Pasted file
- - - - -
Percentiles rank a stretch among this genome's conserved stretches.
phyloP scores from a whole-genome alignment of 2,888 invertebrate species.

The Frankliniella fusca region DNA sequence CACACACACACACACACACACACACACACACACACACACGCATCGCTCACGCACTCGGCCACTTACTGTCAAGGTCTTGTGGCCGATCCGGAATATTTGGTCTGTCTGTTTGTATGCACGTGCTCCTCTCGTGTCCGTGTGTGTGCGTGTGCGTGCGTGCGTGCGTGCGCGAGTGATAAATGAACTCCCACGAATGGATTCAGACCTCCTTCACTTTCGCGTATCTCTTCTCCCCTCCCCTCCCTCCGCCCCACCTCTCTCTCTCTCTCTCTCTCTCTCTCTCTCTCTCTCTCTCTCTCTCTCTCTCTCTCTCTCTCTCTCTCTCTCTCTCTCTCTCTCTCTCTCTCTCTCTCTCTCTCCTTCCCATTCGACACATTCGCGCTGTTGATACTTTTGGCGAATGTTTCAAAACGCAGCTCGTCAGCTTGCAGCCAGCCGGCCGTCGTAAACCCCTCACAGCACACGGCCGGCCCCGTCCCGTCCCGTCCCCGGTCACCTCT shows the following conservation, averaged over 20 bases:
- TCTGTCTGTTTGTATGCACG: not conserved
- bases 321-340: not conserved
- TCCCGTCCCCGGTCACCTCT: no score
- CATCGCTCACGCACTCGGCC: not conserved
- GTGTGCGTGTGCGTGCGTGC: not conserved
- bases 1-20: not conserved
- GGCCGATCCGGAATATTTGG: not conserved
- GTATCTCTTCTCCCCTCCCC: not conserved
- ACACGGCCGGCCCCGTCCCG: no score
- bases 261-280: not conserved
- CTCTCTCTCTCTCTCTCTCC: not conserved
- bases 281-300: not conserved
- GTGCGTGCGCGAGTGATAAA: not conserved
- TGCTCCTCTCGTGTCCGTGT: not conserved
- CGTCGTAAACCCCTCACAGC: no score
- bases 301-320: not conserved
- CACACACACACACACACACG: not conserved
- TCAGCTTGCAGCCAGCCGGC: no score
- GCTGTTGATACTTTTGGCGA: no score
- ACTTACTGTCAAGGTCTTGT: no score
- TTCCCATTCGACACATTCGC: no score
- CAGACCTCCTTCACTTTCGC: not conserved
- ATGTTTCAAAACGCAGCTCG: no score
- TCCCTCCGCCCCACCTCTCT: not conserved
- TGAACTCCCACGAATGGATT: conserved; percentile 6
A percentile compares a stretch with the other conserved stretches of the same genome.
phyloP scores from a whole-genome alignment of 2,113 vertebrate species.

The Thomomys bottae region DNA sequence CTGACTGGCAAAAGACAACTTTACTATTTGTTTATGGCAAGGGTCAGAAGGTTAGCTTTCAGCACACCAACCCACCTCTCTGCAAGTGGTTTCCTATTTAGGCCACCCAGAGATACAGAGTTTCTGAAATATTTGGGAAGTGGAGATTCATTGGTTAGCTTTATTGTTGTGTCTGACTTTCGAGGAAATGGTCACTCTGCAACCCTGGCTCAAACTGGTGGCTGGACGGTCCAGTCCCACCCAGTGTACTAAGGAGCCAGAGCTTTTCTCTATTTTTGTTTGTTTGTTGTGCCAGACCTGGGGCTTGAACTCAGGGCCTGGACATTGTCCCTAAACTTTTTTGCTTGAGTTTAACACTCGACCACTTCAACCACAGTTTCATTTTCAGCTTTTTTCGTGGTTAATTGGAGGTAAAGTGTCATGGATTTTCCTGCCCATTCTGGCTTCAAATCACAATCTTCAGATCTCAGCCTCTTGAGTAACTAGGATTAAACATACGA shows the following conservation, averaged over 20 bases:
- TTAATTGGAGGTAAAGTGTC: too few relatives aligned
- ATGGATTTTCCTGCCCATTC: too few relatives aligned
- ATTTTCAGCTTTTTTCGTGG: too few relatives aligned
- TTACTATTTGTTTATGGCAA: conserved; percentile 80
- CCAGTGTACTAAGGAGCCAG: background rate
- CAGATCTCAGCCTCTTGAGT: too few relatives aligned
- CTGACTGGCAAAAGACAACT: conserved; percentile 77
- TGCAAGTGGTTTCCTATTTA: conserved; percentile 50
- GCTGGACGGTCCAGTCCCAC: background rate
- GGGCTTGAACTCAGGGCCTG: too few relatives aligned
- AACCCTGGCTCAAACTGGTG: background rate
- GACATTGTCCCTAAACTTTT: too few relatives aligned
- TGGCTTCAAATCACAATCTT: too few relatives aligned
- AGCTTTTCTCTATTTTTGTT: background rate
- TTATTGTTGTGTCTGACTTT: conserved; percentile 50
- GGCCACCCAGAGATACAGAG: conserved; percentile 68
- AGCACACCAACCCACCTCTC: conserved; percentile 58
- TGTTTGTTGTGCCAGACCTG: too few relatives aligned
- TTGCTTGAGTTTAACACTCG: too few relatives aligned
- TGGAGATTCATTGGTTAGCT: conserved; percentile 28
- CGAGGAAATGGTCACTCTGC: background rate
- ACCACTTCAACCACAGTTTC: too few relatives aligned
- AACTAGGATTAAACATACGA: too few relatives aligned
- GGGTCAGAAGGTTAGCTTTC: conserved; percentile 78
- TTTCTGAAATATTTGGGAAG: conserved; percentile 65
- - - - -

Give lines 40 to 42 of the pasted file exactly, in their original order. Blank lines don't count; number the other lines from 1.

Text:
- GCTGGACGGTCCAGTCCCAC: background rate
- GGGCTTGAACTCAGGGCCTG: too few relatives aligned
- AACCCTGGCTCAAACTGGTG: background rate